- Learning that is fostered by partnerships of faculty, librarians, and professional staff, as opposed to a single autonomous faculty member.
- Pedagogies that ask students to do more than take notes in class, that instead require students to find, evaluate, and use print and electronic resources.
- Course assignments that go beyond a research paper that is assigned by the professor at the beginning of the term and submitted to the professor at the end of the term, with no interventions or feedback along the way.
- Faculty who believe that teaching their discipline means more than covering the content of the subject, that it also means helping students to understand, appreciate, and use the information resources associated with the discipline.
Interestingly, the bibliographical citations that conclude each of the nine articles in Integrating Information Literacy give us a glimpse of the extent to which the academic disciplines have embraced information literacy. All told, there are 197 books, articles, websites, and other resources mentioned in the articles' bibliographies. Of those 197, half (51 percent) of them are library-oriented, which is not surprising, given that most of the authors are library-based. Another 41 percent of the citations are from "general" sources, such as business, government, media, accrediting agencies, and higher-education associations. The large number of general sources reinforces Rockman's contention that information literacy is indeed a skill valued by and important to American society. Finally, the remaining eight percent of the book's citations refer to disciplinary resources or organizations, such as the American Chemical Society or the American Psychological Association. If the first generation of information literacy books and articles focused on advocacy, and the second generation (such as Rockman's book) concentrates on "practical models," then we should hope that the third generation will provide us with a rich trove of materials from the academic disciplines.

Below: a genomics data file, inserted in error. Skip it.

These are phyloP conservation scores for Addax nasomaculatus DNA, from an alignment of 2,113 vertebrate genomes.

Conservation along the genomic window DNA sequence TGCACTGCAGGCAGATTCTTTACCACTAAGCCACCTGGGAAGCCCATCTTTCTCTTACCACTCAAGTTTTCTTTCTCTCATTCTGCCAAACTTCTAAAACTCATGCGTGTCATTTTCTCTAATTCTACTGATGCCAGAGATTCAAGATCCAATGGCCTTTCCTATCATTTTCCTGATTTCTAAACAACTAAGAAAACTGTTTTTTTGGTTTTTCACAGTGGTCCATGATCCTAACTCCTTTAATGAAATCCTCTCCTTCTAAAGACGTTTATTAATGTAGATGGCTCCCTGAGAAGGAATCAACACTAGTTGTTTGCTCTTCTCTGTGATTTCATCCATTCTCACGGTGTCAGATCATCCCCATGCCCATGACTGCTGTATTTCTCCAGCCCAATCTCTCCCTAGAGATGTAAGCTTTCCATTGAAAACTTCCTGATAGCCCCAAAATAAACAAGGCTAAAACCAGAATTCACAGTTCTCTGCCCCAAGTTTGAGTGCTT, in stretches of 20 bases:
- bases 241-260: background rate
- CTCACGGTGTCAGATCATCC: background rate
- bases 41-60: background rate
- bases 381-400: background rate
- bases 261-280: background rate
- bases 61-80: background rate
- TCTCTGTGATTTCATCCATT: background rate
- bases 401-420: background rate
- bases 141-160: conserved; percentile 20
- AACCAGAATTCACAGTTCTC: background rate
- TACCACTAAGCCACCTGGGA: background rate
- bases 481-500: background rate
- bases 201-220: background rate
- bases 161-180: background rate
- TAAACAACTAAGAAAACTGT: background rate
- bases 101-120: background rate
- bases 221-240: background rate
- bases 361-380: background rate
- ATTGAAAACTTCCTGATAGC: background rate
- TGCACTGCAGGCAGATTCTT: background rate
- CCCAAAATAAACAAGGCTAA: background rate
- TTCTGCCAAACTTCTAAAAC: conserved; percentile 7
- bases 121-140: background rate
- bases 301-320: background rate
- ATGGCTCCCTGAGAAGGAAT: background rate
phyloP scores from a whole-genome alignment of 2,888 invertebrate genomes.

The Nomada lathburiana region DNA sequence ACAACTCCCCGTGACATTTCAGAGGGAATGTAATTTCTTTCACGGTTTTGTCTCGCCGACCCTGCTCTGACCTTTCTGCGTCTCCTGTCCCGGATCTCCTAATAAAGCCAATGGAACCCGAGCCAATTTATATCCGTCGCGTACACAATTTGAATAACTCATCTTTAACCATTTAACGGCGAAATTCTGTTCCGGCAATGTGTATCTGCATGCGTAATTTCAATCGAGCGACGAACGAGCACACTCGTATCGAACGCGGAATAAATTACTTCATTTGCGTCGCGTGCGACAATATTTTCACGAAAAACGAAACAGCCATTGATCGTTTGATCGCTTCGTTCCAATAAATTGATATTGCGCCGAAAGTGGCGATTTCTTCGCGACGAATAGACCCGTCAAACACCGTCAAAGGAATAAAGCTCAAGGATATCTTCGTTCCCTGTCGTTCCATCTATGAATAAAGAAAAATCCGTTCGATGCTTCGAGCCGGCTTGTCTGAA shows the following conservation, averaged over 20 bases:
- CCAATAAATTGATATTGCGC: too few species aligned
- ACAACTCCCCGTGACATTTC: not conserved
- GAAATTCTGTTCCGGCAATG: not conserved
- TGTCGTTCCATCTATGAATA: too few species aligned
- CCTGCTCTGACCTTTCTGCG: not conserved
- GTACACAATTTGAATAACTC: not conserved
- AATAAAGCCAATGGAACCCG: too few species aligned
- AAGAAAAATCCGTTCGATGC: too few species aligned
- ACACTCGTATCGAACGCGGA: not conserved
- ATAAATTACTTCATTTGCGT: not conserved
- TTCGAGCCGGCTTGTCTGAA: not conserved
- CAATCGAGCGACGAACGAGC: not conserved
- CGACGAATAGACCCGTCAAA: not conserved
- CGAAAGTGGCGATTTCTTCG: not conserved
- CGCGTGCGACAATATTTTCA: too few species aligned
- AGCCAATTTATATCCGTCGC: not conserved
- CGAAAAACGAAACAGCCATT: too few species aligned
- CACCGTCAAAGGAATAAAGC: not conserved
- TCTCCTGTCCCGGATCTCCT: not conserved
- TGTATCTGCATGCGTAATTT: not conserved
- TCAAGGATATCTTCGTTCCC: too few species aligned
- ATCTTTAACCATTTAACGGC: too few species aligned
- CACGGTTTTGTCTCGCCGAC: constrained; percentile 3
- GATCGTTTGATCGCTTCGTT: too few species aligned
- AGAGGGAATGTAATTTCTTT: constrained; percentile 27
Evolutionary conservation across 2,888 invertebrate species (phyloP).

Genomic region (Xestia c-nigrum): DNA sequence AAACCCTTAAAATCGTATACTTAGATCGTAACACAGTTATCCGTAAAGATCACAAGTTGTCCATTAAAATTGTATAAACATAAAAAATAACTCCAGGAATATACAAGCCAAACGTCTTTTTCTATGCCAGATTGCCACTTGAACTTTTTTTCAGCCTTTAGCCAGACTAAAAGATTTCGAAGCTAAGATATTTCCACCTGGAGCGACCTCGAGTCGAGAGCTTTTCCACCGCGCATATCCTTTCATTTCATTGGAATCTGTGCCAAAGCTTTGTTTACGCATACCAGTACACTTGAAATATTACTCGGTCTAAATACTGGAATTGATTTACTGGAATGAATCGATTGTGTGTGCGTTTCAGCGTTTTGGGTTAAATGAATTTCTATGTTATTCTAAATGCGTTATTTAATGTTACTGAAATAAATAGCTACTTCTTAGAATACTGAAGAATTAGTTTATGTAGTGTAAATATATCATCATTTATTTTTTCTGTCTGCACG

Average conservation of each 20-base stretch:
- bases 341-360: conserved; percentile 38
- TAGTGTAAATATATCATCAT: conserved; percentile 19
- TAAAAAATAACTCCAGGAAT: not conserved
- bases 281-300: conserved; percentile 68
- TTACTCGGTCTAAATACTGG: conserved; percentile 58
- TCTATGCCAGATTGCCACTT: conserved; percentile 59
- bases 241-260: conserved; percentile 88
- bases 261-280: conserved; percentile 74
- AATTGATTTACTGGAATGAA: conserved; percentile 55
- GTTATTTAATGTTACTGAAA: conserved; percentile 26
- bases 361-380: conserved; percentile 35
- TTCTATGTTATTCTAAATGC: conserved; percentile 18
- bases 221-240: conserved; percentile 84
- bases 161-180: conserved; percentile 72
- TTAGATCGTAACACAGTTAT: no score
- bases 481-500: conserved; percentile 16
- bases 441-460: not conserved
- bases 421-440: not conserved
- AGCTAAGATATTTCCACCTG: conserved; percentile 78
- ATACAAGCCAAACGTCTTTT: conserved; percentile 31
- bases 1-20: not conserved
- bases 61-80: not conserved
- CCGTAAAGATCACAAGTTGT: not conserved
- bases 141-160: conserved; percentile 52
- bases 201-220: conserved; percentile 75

Posted November 5, 2004.
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Publication in this journal in no way indicates the endorsement of the content by the California State University, the Institute for Teaching and Learning, or the Exchanges Editorial Board. ©2004 by Lorie Roth.